Trivia: British model Caroline Cossey, who appeared as one of the women in the film, was revealed after the film to be a transsexual. She was born a man.
Trivia: Sheena Easton, who sings the theme song, appears in the opening music sequence. This is the first time the title singer appeared in the opening of a Bond film.
Trivia: At the beginning of the film, Bond visits the grave of his wife. This is a two-part reference to the 1969 Bond movie "On Her Majesty's Secret Service". First, Mrs. Bond (played by Diana Rigg) was killed in that movie, and second, the inscription on the gravestone is "We Have All the Time in the World" - the theme song for "On Her Majesty's Secret Service", sung by Louis Armstrong.
Trivia: Stuntman Paolo Rigon was killed during filming of the bobsled chase.
Trivia: The location for the film's climax posed several problems for the crew. A Monastery, atop a column of rock near Kalambaka, in the Pindus mountain range, had been chosen for the villain's hideaway. Permission had originally been granted, but just before filming was due to commence, the monks staged a protest and refused filming. The locals were furious with this and the disagreement was eventually settled by the Greek Supreme Court - in the film-makers' favour. The mountain scenery did not suit Moore, and it quickly became apparent that he was afraid of heights. One of the film's major stunts - Bond's 100 foot from the mountain - was performed by Rick Sylvester, who had originally done the ski-jump off the mountain-top in the pre-credit sequence of "The Spy Who Loved Me". At only 5' 6", he was much shorter than Moore, for whom he was doubling .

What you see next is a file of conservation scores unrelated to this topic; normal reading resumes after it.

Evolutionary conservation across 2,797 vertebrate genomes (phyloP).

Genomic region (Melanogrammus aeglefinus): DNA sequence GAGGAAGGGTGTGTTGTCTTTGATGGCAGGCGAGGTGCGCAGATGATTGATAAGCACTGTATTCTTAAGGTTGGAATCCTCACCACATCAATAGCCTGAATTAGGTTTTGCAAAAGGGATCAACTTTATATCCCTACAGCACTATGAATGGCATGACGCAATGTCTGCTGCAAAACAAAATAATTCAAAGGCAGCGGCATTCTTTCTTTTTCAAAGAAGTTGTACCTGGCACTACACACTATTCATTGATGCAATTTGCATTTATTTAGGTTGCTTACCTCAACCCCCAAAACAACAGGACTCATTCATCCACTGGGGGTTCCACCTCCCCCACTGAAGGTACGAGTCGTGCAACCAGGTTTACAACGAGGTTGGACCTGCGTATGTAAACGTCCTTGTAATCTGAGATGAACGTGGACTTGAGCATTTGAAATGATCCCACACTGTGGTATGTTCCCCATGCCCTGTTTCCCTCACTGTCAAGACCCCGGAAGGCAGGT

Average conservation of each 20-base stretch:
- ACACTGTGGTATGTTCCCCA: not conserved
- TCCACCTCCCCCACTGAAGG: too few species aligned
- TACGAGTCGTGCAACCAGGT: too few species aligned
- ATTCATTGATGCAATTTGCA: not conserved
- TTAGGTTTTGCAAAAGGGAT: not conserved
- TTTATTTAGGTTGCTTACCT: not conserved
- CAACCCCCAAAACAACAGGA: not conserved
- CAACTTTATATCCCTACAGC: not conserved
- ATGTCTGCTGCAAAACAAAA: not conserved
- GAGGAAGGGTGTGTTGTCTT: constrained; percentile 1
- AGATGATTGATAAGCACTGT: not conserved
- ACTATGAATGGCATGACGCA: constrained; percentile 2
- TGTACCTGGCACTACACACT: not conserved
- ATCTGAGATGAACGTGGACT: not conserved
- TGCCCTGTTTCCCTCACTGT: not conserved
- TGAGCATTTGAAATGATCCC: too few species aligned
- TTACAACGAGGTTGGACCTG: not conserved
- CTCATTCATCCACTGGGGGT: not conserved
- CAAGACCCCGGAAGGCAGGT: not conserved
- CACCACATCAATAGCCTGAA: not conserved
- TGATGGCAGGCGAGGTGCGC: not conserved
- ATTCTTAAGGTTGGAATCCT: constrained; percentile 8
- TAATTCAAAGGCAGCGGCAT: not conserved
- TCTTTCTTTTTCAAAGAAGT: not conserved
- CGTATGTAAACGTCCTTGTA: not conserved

Trivia: The voice of Blofeld in the pre-credits sequence was Robert Rietty, while the man in the chair was John Hollis. Neither were credited. Robert Rietty was also previously uncredited for dubbing the voice of Largo in 'Thunderball'.
Trivia: Emile Locque (Michael Gothard) doesn't have a single line of dialogue in the film.
Trivia: Although Sir Roger Moore's own preference ran to a lighter-hearted interpretation of James Bond, he accepted that For Your Eyes Only needed to be a serious Bond movie. Moore, therefore, disliked the fact that the parrot revealed that the ATAC had been taken to St. Cyril's Monastery, as well as the final scene in which Max is mistaken for Bond during a telephone conversation with Margaret Thatcher, as he felt it did not fit the movie's more serious tone.